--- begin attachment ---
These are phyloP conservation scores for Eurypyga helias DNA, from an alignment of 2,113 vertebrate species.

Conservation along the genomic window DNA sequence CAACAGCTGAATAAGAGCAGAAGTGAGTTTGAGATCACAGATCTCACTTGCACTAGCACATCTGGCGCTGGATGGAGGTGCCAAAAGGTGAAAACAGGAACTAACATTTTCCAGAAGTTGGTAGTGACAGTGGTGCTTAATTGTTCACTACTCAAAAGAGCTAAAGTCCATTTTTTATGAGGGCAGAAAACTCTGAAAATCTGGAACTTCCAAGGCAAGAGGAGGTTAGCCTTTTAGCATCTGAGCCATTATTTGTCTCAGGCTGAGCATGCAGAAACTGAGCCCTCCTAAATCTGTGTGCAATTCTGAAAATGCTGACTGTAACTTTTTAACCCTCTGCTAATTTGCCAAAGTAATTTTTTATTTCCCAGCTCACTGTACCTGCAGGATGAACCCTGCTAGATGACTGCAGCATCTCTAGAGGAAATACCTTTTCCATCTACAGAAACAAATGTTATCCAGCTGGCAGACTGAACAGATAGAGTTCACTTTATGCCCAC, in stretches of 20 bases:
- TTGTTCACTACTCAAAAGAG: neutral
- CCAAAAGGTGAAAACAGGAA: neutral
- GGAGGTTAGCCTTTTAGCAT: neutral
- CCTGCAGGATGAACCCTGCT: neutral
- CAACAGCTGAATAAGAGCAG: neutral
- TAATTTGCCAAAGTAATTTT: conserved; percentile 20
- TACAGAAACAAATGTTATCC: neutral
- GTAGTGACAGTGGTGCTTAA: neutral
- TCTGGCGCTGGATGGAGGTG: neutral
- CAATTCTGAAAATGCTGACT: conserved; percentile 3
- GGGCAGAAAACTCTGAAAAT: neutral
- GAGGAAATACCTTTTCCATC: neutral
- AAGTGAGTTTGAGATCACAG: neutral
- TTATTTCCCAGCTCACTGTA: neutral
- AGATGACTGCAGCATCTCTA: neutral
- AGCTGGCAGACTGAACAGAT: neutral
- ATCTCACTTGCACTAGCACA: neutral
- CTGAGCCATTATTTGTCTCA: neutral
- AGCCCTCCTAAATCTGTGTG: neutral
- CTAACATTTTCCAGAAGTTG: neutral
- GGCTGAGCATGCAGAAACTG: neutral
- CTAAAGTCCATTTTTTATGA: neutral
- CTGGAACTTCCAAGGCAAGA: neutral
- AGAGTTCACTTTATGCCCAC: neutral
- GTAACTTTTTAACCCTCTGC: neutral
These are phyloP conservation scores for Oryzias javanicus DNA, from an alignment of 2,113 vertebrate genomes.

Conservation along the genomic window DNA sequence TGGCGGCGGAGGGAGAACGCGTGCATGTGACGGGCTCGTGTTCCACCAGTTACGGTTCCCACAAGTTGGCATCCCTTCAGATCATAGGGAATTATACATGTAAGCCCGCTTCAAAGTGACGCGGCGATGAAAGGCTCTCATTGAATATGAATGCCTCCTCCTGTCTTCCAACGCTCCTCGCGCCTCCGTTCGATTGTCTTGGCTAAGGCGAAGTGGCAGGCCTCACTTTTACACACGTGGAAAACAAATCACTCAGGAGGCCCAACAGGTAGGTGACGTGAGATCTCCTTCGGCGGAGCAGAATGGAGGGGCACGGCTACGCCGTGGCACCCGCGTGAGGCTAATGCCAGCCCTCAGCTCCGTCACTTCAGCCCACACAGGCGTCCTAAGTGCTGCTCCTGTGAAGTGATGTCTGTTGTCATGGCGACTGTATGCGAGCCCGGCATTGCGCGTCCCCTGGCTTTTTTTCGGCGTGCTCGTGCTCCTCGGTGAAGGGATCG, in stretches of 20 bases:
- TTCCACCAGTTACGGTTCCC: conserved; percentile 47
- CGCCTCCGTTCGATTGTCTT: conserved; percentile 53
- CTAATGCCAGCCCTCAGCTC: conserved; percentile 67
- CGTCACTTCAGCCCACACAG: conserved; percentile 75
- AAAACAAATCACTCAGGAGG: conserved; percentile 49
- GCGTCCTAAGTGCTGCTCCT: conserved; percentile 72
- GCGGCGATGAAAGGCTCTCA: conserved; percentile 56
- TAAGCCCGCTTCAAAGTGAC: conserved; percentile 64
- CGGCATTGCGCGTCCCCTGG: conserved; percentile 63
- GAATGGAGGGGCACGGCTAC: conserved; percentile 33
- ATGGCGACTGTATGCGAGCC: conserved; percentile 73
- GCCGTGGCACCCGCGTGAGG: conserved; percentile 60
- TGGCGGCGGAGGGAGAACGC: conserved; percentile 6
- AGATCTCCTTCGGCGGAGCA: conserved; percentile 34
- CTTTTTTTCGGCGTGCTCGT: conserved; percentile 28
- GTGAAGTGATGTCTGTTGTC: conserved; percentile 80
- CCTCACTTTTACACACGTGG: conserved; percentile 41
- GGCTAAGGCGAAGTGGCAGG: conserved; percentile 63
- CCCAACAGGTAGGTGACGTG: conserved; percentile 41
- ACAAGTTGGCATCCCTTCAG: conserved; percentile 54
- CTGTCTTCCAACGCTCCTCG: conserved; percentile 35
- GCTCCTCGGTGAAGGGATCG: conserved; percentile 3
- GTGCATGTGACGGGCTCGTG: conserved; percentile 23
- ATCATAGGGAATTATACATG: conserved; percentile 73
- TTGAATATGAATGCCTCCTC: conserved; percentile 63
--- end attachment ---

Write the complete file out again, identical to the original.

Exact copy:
These are phyloP conservation scores for Eurypyga helias DNA, from an alignment of 2,113 vertebrate species.

Conservation along the genomic window DNA sequence CAACAGCTGAATAAGAGCAGAAGTGAGTTTGAGATCACAGATCTCACTTGCACTAGCACATCTGGCGCTGGATGGAGGTGCCAAAAGGTGAAAACAGGAACTAACATTTTCCAGAAGTTGGTAGTGACAGTGGTGCTTAATTGTTCACTACTCAAAAGAGCTAAAGTCCATTTTTTATGAGGGCAGAAAACTCTGAAAATCTGGAACTTCCAAGGCAAGAGGAGGTTAGCCTTTTAGCATCTGAGCCATTATTTGTCTCAGGCTGAGCATGCAGAAACTGAGCCCTCCTAAATCTGTGTGCAATTCTGAAAATGCTGACTGTAACTTTTTAACCCTCTGCTAATTTGCCAAAGTAATTTTTTATTTCCCAGCTCACTGTACCTGCAGGATGAACCCTGCTAGATGACTGCAGCATCTCTAGAGGAAATACCTTTTCCATCTACAGAAACAAATGTTATCCAGCTGGCAGACTGAACAGATAGAGTTCACTTTATGCCCAC, in stretches of 20 bases:
- TTGTTCACTACTCAAAAGAG: neutral
- CCAAAAGGTGAAAACAGGAA: neutral
- GGAGGTTAGCCTTTTAGCAT: neutral
- CCTGCAGGATGAACCCTGCT: neutral
- CAACAGCTGAATAAGAGCAG: neutral
- TAATTTGCCAAAGTAATTTT: conserved; percentile 20
- TACAGAAACAAATGTTATCC: neutral
- GTAGTGACAGTGGTGCTTAA: neutral
- TCTGGCGCTGGATGGAGGTG: neutral
- CAATTCTGAAAATGCTGACT: conserved; percentile 3
- GGGCAGAAAACTCTGAAAAT: neutral
- GAGGAAATACCTTTTCCATC: neutral
- AAGTGAGTTTGAGATCACAG: neutral
- TTATTTCCCAGCTCACTGTA: neutral
- AGATGACTGCAGCATCTCTA: neutral
- AGCTGGCAGACTGAACAGAT: neutral
- ATCTCACTTGCACTAGCACA: neutral
- CTGAGCCATTATTTGTCTCA: neutral
- AGCCCTCCTAAATCTGTGTG: neutral
- CTAACATTTTCCAGAAGTTG: neutral
- GGCTGAGCATGCAGAAACTG: neutral
- CTAAAGTCCATTTTTTATGA: neutral
- CTGGAACTTCCAAGGCAAGA: neutral
- AGAGTTCACTTTATGCCCAC: neutral
- GTAACTTTTTAACCCTCTGC: neutral
These are phyloP conservation scores for Oryzias javanicus DNA, from an alignment of 2,113 vertebrate genomes.

Conservation along the genomic window DNA sequence TGGCGGCGGAGGGAGAACGCGTGCATGTGACGGGCTCGTGTTCCACCAGTTACGGTTCCCACAAGTTGGCATCCCTTCAGATCATAGGGAATTATACATGTAAGCCCGCTTCAAAGTGACGCGGCGATGAAAGGCTCTCATTGAATATGAATGCCTCCTCCTGTCTTCCAACGCTCCTCGCGCCTCCGTTCGATTGTCTTGGCTAAGGCGAAGTGGCAGGCCTCACTTTTACACACGTGGAAAACAAATCACTCAGGAGGCCCAACAGGTAGGTGACGTGAGATCTCCTTCGGCGGAGCAGAATGGAGGGGCACGGCTACGCCGTGGCACCCGCGTGAGGCTAATGCCAGCCCTCAGCTCCGTCACTTCAGCCCACACAGGCGTCCTAAGTGCTGCTCCTGTGAAGTGATGTCTGTTGTCATGGCGACTGTATGCGAGCCCGGCATTGCGCGTCCCCTGGCTTTTTTTCGGCGTGCTCGTGCTCCTCGGTGAAGGGATCG, in stretches of 20 bases:
- TTCCACCAGTTACGGTTCCC: conserved; percentile 47
- CGCCTCCGTTCGATTGTCTT: conserved; percentile 53
- CTAATGCCAGCCCTCAGCTC: conserved; percentile 67
- CGTCACTTCAGCCCACACAG: conserved; percentile 75
- AAAACAAATCACTCAGGAGG: conserved; percentile 49
- GCGTCCTAAGTGCTGCTCCT: conserved; percentile 72
- GCGGCGATGAAAGGCTCTCA: conserved; percentile 56
- TAAGCCCGCTTCAAAGTGAC: conserved; percentile 64
- CGGCATTGCGCGTCCCCTGG: conserved; percentile 63
- GAATGGAGGGGCACGGCTAC: conserved; percentile 33
- ATGGCGACTGTATGCGAGCC: conserved; percentile 73
- GCCGTGGCACCCGCGTGAGG: conserved; percentile 60
- TGGCGGCGGAGGGAGAACGC: conserved; percentile 6
- AGATCTCCTTCGGCGGAGCA: conserved; percentile 34
- CTTTTTTTCGGCGTGCTCGT: conserved; percentile 28
- GTGAAGTGATGTCTGTTGTC: conserved; percentile 80
- CCTCACTTTTACACACGTGG: conserved; percentile 41
- GGCTAAGGCGAAGTGGCAGG: conserved; percentile 63
- CCCAACAGGTAGGTGACGTG: conserved; percentile 41
- ACAAGTTGGCATCCCTTCAG: conserved; percentile 54
- CTGTCTTCCAACGCTCCTCG: conserved; percentile 35
- GCTCCTCGGTGAAGGGATCG: conserved; percentile 3
- GTGCATGTGACGGGCTCGTG: conserved; percentile 23
- ATCATAGGGAATTATACATG: conserved; percentile 73
- TTGAATATGAATGCCTCCTC: conserved; percentile 63